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Antipathy or approval for an AI oversight regulatory body?


Antipathy or approval for an AI oversight regulatory body?

The UK AI Safety Summit in November is an opportunity for experts and regulators to prognosticate on the governance of AI. Unsurprisingly, the quotidian of news on the governance of AI worldwide has been ratcheting up.

We have heard calls for regulation by the companies that have caused the problems. When appearing before the US Congress in May, Sam Altman of Open AI appealed for the US government to embark on a legislative initiative to supplant the powers of tech companies with that of state regulation. On 14 June 2023, the European Parliament adopted its negotiating position on the EU AI Act – another turn of the cog in moving the law to fruition. The Brussels position is clear – to put a robust governance regime in place, including the calls for the EU AI Act to take cognisance of foundational models under its regulatory framework.  This has had the impact of making other governance initiatives appear weak.

In July, we saw the Biden Administration securing commitments from leading AI companies – a first step to establishing guardrails with bipartisan legislation in the pipeline. Globally, the voices of regulators on the type of regulatory models to adopt nationally suggest that efforts from putting ethical frameworks in place have been transduced into legal ones. As the profundity of views from the UK AI Safety Summit emerges, I hope some of this will be directed to questions about adopting an AI oversight regulatory body within national laws.

The UK-proposed model prefers to move away from an oversight or regulatory body. The UK Pro-innovation White Paper supports “innovation while providing a framework to ensure risks are identified and addressed”, acknowledging that a heavy-handed and rigid approach can stifle innovation and slow AI adoption. The process has listened to the cautionary tale of the industry that “regulatory incoherence” may impede innovation and competition. The White Paper proposes establishing a regulatory sandbox for AI, promising that regulatory coordination “will support businesses to invest confidently in AI innovation and build public trust by ensuring real risks are effectively addressed”, with regulators expected to issue clear guidance.

The motivation for avoiding a central oversight regulator may lie in the report published by the Office for AI. The report details the benefits and costs of either adopting a central UK AI-specific regulator or changing current UK sectoral regulation to account for AI-specific risks. The analysis estimates that changes to existing sectoral regulation to account for AI-specific risks will have a more minor negative impact on AI revenue than creating an AI-specific regulator, assessing that a central AI-specific regulator could cause losses of £3 billion more in AI revenue between 2023 and 2032 compared to a scenario with changes to existing sectoral regulation.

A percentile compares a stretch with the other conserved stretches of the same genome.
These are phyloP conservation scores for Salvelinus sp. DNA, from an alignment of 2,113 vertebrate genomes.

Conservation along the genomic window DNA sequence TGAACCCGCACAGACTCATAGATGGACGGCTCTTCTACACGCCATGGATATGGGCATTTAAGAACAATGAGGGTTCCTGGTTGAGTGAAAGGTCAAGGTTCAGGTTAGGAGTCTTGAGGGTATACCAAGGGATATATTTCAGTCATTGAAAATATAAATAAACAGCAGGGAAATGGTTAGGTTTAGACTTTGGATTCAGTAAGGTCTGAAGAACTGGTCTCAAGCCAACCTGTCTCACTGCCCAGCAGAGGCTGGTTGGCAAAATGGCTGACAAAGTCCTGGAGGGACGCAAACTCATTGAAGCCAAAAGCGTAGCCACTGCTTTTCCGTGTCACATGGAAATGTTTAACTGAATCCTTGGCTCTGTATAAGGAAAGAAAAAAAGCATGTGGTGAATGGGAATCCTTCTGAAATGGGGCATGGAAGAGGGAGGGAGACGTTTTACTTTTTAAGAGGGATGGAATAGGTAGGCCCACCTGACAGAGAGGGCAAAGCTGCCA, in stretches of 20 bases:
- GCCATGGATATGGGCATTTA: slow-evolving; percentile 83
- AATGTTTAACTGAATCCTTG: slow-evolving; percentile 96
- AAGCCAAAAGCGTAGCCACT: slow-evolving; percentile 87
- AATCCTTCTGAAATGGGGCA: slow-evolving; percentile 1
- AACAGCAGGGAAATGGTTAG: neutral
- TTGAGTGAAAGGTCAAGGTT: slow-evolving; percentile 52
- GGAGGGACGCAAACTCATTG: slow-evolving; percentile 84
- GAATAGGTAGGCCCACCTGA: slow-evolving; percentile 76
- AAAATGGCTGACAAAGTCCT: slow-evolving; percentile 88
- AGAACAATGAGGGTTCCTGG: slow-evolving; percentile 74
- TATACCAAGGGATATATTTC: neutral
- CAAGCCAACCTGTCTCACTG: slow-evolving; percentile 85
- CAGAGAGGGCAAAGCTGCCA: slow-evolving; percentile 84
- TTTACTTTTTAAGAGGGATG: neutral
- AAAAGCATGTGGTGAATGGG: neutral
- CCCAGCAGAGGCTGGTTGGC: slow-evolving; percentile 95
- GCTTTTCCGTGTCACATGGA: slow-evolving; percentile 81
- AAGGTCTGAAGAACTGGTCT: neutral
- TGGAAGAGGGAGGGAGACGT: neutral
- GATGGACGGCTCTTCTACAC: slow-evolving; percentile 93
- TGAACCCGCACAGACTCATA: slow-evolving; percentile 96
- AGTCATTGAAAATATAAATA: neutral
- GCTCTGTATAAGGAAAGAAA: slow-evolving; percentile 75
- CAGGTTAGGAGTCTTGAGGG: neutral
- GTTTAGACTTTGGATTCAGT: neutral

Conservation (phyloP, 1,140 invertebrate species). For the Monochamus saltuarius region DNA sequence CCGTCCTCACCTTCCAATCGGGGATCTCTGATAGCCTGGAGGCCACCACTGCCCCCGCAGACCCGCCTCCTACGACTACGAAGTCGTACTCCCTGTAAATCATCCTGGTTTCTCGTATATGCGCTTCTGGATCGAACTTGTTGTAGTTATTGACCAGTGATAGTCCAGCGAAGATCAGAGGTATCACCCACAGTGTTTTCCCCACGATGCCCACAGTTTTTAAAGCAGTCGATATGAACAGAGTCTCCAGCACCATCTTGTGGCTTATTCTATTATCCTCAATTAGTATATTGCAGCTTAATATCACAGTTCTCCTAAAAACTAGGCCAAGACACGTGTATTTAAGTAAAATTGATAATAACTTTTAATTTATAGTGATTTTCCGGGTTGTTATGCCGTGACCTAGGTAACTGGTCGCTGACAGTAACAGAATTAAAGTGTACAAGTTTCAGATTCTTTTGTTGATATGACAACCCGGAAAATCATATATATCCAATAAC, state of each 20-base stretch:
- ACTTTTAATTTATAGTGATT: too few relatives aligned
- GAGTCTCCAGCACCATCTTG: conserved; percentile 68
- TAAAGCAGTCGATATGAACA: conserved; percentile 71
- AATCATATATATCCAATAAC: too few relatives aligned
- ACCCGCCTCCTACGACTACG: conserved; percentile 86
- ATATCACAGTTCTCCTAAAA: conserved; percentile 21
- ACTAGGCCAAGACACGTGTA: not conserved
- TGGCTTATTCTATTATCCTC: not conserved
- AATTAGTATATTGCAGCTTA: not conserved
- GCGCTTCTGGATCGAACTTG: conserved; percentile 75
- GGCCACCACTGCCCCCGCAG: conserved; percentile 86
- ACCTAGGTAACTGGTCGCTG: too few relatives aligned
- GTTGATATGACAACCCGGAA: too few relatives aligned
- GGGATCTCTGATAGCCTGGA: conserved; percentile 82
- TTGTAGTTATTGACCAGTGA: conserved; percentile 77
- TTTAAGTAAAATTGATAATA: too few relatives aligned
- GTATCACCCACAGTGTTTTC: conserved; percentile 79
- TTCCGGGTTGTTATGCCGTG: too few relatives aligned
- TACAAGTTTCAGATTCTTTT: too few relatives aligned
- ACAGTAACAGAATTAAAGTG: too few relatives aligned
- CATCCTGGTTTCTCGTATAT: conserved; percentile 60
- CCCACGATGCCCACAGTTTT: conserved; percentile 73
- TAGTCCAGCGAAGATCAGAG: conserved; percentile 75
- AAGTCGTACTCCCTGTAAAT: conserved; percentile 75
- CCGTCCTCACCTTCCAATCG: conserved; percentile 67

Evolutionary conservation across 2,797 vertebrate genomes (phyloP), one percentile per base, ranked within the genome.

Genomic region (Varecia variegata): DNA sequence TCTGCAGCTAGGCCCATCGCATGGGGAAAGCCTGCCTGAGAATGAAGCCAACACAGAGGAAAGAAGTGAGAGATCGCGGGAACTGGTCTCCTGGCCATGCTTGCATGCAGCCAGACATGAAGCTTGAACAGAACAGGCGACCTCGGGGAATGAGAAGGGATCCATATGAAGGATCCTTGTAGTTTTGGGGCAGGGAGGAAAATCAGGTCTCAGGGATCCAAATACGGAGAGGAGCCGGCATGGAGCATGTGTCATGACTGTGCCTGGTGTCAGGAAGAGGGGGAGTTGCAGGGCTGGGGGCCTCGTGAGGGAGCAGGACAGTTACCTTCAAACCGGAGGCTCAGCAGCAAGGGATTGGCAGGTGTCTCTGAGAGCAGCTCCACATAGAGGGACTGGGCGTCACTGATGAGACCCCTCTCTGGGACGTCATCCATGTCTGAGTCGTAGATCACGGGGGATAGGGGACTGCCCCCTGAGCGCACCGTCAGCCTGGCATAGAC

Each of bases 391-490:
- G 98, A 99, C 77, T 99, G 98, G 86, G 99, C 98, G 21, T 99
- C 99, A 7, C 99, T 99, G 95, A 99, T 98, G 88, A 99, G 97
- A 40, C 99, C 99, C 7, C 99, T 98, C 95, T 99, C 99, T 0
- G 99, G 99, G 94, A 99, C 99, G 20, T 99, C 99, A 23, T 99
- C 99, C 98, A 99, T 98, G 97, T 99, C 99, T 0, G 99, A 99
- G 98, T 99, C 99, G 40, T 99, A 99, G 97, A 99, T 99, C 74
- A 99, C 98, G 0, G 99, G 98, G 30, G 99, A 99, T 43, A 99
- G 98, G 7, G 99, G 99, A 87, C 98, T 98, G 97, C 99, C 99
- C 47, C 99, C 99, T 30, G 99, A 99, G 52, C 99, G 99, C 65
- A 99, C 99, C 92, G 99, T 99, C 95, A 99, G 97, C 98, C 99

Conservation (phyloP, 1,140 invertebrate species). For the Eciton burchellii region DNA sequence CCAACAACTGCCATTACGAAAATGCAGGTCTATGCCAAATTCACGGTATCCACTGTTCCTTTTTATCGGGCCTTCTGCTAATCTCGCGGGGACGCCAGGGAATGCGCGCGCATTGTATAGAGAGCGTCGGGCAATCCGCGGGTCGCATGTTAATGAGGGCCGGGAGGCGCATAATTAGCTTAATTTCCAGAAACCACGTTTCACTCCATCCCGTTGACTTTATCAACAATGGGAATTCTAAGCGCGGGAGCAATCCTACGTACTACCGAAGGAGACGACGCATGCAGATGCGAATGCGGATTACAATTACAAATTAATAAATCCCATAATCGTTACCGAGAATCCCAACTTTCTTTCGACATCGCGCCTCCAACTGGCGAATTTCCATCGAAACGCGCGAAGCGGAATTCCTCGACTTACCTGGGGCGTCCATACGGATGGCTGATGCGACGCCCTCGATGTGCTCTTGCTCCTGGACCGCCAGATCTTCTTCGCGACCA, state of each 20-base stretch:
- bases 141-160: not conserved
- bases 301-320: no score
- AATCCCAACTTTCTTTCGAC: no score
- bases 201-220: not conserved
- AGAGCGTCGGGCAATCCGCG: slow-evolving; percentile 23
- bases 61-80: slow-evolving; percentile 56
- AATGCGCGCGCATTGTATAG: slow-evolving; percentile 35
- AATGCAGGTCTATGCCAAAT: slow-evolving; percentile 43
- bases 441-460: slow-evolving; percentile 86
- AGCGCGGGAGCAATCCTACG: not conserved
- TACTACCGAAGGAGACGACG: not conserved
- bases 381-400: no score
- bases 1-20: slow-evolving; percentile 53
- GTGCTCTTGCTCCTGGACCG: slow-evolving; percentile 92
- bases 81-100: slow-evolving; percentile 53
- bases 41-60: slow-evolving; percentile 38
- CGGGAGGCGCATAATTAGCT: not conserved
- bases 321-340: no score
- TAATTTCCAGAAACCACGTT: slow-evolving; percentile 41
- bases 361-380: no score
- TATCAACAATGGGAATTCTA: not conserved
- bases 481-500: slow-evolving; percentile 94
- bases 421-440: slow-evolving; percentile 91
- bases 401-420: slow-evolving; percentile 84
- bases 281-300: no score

However, the Policy Paper, published in July 2022, that preceded the White Paper emphasises regulatory coordination. A lack of coordination amongst existing regulators across the sectors may lead to an absence of a cohesive regulatory landscape. The policy paper acknowledges that the government must find “ways to support collaboration between regulators to ensure a streamlined approach”, ensuring that organisations will not have “to navigate multiple sets of guidance from multiple regulators all addressing the same principle.”

The discussion around an oversight agency is critical when AI tools are used in the public sector where oversight of a compulsory algorithmic transparency regime upholding principles of AI accountability is essential when these affect individuals – a discussion for a follow-up comment.  

Elsewhere, Spain is leading the creation of a national agency as an oversight regulator. The European Union’s model under the EU AI Act proposes a governance system at the Member States level, building on already existing structures, and a cooperation mechanism at the Union level through the establishment of an EU AI Office, a new EU body to support the harmonised application of the AI Act, provide guidance and coordinate joint cross-border investigations. The Future Society published a blueprint for the proposed workings of the EU AI Office. In the US, the regulation of AI is fragmented, and the arguments for a federal body to be an oversight regulator will be a formidable move.

I believe an independent oversight regulator imbued with powers, expertise, funding, and even perhaps the capability of providing a redress mechanism could be seen as ‘innovative’. If implementing accountability and governance and increasing public trust in using and applying AI tools are the principles and aims underpinning the White Paper, I am afraid the current position in the UK may not present the panacea for AI dilemmas. Whether the various stakeholders take a position of antipathy to, or approval of, an independent oversight regulator, as a positive peroration, I am confident of a verdant opportunity for the continuous evolution of the right approach as we meander through the opportunities and challenges of AI adoption.

Dr Jaspal Kaur Sadhu Singh is Senior Lecturer in Law at the University.

  • Artificial Intelligence expert Sarah Porter will be exploring the state of AI and what that means for our future, with her lecture ‘Mortal Humans, Time Machines & a Future with AI’ on Wednesday 22 November at 6pm. Book tickets.
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